In the end of 2010, ministers of foreign affairs of Poland and Germany, Radoslaw Sikorski (left) and Guido Westerwelle (right), offered Lukashenko a €3 billion loan line provided that the presidential elections in Belarus were democratic.

 

The pattern of relations between Belarus and European Union can be described as a “push and pull policy.” The EU, not able to abandon its dream of a Belarusian democracy, regularly seeks to establish good relations with the Belarusian president, but falls into same trap over and over again. Lukashenko constantly promises to conduct reforms, but after a temporary “thaw,” he always breaks his promises.

For example, after a long period of cooling relations, the EU, in 2003, adopted a new program of developing its relations with neighboring countries to which it invited Belarus. But the following year’s another referendum on constitutional amendments held by Lukashenko forced the EU to reconsider Belarus’ participation in the program. There followed a new period of chilled relations that coincided with Belarus economic growth that was achieved due to the low prices of Russian gas.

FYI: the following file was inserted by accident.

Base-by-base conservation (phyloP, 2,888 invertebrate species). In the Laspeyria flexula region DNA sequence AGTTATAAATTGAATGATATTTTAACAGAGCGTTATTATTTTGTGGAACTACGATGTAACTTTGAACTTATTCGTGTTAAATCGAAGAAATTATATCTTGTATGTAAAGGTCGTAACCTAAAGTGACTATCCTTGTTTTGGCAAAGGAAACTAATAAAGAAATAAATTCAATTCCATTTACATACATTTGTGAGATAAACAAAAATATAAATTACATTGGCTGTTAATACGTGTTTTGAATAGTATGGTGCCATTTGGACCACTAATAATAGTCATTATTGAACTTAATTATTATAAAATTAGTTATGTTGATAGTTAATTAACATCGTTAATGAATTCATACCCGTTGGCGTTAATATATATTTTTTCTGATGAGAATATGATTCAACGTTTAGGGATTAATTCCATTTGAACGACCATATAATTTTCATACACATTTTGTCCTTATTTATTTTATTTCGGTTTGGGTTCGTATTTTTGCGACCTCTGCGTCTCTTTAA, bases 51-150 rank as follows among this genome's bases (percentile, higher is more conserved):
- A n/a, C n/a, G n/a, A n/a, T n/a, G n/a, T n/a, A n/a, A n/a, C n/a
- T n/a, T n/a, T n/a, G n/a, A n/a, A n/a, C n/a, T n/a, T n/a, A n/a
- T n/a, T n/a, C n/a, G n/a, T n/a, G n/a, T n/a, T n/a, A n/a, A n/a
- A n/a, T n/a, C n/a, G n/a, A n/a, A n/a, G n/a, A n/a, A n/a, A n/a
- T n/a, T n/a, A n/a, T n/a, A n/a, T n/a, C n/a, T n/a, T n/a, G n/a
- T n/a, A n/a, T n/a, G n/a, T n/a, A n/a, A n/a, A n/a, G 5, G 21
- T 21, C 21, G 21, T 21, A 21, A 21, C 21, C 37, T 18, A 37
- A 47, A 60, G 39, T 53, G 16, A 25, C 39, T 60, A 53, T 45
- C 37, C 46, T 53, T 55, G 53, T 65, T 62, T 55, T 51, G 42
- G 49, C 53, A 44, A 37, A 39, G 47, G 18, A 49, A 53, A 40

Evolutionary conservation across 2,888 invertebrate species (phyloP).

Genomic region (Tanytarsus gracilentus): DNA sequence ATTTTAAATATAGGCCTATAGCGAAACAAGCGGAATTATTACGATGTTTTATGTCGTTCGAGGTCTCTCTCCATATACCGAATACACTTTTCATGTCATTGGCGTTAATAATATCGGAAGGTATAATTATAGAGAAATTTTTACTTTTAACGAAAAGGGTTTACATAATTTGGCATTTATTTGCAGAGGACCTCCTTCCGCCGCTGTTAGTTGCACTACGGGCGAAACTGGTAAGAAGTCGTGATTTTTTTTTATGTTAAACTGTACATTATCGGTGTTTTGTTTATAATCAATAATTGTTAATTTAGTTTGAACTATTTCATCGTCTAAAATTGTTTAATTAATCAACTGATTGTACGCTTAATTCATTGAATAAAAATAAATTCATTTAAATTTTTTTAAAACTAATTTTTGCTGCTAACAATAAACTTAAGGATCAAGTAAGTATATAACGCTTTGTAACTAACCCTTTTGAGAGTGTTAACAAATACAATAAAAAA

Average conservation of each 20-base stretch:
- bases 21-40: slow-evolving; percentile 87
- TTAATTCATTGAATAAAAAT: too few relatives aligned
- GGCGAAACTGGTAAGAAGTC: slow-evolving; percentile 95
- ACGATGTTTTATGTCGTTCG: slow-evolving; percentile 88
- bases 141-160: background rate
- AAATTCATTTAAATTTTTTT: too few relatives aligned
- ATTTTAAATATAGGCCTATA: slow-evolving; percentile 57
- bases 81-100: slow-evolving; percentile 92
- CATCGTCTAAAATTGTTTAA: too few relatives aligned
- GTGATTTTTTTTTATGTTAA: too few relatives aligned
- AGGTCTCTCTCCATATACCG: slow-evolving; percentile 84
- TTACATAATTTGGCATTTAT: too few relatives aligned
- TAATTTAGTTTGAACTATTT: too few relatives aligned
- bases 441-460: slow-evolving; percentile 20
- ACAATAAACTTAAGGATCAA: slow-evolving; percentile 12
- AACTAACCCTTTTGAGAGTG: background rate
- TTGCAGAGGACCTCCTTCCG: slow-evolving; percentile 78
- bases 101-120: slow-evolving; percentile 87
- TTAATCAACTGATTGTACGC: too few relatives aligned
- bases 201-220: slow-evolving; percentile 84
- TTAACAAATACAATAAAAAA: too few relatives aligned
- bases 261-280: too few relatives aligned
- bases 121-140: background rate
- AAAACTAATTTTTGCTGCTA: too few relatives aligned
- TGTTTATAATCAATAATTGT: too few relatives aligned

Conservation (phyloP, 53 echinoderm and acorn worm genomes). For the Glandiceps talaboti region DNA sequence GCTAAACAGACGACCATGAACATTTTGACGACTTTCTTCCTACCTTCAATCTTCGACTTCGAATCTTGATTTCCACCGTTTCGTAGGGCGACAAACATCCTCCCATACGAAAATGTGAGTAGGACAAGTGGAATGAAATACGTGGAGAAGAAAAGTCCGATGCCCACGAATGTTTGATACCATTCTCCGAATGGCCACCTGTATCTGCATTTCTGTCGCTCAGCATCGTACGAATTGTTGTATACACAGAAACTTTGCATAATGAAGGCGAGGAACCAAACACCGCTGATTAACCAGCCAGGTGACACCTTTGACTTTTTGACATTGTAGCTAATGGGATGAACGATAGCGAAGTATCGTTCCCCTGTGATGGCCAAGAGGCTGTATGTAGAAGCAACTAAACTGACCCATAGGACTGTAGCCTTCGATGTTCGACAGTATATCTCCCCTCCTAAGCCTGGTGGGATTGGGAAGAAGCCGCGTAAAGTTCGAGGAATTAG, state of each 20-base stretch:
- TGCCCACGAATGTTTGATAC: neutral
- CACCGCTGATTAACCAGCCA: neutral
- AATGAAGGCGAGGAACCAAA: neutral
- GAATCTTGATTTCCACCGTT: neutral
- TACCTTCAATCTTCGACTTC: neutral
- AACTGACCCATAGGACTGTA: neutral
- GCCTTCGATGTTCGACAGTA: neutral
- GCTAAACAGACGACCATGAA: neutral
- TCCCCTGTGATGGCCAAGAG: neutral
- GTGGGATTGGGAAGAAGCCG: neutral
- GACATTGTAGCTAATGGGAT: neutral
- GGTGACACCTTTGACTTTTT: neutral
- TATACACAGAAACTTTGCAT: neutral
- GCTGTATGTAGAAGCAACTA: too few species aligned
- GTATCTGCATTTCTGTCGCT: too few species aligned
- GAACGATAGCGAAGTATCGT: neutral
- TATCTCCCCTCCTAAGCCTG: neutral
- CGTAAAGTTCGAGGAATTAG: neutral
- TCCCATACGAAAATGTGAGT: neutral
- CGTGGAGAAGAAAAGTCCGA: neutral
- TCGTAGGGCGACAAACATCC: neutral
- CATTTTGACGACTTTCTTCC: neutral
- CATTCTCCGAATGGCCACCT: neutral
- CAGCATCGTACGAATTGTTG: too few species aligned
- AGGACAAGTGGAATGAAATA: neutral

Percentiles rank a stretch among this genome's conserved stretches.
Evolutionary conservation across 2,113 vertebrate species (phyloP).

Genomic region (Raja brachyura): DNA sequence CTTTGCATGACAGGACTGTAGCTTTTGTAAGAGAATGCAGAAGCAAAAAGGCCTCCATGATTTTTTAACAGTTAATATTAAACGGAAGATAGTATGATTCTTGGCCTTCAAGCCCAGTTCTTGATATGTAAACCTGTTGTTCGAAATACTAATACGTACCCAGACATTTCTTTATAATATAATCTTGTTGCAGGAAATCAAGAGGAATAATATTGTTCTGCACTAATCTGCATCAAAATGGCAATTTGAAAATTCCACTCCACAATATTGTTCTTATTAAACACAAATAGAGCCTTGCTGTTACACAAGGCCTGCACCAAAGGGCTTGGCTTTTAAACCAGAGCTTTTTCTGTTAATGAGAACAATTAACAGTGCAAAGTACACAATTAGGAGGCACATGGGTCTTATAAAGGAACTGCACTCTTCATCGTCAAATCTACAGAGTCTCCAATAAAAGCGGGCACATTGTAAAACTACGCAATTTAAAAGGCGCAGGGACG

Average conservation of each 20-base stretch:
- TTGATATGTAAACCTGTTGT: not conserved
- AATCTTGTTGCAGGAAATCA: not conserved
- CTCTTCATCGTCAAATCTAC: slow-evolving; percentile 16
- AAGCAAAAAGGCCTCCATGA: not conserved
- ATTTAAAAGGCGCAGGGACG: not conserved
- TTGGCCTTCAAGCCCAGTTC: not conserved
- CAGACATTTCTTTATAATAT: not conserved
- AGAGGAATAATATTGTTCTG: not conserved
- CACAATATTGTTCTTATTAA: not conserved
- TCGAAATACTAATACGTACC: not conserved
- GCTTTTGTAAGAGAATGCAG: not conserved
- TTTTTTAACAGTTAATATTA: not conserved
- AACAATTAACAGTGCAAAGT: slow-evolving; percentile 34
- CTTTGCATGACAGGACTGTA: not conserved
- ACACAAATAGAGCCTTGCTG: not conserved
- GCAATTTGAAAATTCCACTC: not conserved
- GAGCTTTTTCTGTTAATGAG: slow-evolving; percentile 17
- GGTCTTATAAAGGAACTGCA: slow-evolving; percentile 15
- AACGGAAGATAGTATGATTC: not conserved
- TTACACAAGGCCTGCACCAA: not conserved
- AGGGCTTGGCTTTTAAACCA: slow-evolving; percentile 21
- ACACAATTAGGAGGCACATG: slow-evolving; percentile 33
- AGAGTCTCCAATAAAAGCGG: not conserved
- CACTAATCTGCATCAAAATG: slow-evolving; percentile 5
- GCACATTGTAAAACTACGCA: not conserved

In 2009, the EU once again invited Belarus to take part in a European project. This time it was the Eastern Partnership under which the European Bank of Reconstruction and Development (EBRD) approved a loan of $30 million to Belarus. In 2010, the dialogue between Minsk and Brussels was developing at unheard-of speed. The German Minister of Foreign Affairs, Guido Westerwelle, and the Polish Minister of Foreign Affairs, Radoslaw Sikorski, offered Alexander Lukashenko a €3 billion loan line and political rapproachment provided that the Belarus presidential elections scheduled for December, 2010, were democratic.

The EU, not able to abandon its dream of a Belarusian democracy, falls into same trap over and over again. Lukashenko constantly promises to conduct reforms, but after a temporary “thaw,” he always breaks his promises.